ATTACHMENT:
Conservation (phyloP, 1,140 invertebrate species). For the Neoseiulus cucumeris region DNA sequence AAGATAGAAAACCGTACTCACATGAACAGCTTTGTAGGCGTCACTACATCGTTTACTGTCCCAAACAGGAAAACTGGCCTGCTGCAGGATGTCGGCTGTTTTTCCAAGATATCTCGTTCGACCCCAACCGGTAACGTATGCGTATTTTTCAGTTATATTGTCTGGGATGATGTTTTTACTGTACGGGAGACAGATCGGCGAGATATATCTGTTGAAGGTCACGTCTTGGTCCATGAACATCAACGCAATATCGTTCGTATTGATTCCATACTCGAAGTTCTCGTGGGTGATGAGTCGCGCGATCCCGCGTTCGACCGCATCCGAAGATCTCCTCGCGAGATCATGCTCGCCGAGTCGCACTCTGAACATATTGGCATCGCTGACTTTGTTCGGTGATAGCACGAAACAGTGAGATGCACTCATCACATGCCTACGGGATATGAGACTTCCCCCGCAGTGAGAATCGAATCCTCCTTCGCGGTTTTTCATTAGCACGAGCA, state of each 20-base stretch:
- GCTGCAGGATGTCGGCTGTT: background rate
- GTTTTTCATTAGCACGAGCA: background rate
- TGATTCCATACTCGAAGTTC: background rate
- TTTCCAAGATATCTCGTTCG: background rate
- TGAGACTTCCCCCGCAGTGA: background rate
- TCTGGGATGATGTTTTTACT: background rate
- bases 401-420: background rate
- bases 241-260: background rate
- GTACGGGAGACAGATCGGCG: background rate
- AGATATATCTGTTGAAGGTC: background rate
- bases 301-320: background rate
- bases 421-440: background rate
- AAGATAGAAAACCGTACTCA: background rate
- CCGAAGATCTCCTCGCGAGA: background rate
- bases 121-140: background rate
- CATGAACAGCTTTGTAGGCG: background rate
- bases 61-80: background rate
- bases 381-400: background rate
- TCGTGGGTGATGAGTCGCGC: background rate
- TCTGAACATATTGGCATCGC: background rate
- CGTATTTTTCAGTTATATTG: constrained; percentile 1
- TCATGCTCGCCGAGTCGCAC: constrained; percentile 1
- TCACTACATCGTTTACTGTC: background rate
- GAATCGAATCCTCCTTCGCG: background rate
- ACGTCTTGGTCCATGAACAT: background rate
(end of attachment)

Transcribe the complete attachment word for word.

Conservation (phyloP, 1,140 invertebrate species). For the Neoseiulus cucumeris region DNA sequence AAGATAGAAAACCGTACTCACATGAACAGCTTTGTAGGCGTCACTACATCGTTTACTGTCCCAAACAGGAAAACTGGCCTGCTGCAGGATGTCGGCTGTTTTTCCAAGATATCTCGTTCGACCCCAACCGGTAACGTATGCGTATTTTTCAGTTATATTGTCTGGGATGATGTTTTTACTGTACGGGAGACAGATCGGCGAGATATATCTGTTGAAGGTCACGTCTTGGTCCATGAACATCAACGCAATATCGTTCGTATTGATTCCATACTCGAAGTTCTCGTGGGTGATGAGTCGCGCGATCCCGCGTTCGACCGCATCCGAAGATCTCCTCGCGAGATCATGCTCGCCGAGTCGCACTCTGAACATATTGGCATCGCTGACTTTGTTCGGTGATAGCACGAAACAGTGAGATGCACTCATCACATGCCTACGGGATATGAGACTTCCCCCGCAGTGAGAATCGAATCCTCCTTCGCGGTTTTTCATTAGCACGAGCA, state of each 20-base stretch:
- GCTGCAGGATGTCGGCTGTT: background rate
- GTTTTTCATTAGCACGAGCA: background rate
- TGATTCCATACTCGAAGTTC: background rate
- TTTCCAAGATATCTCGTTCG: background rate
- TGAGACTTCCCCCGCAGTGA: background rate
- TCTGGGATGATGTTTTTACT: background rate
- bases 401-420: background rate
- bases 241-260: background rate
- GTACGGGAGACAGATCGGCG: background rate
- AGATATATCTGTTGAAGGTC: background rate
- bases 301-320: background rate
- bases 421-440: background rate
- AAGATAGAAAACCGTACTCA: background rate
- CCGAAGATCTCCTCGCGAGA: background rate
- bases 121-140: background rate
- CATGAACAGCTTTGTAGGCG: background rate
- bases 61-80: background rate
- bases 381-400: background rate
- TCGTGGGTGATGAGTCGCGC: background rate
- TCTGAACATATTGGCATCGC: background rate
- CGTATTTTTCAGTTATATTG: constrained; percentile 1
- TCATGCTCGCCGAGTCGCAC: constrained; percentile 1
- TCACTACATCGTTTACTGTC: background rate
- GAATCGAATCCTCCTTCGCG: background rate
- ACGTCTTGGTCCATGAACAT: background rate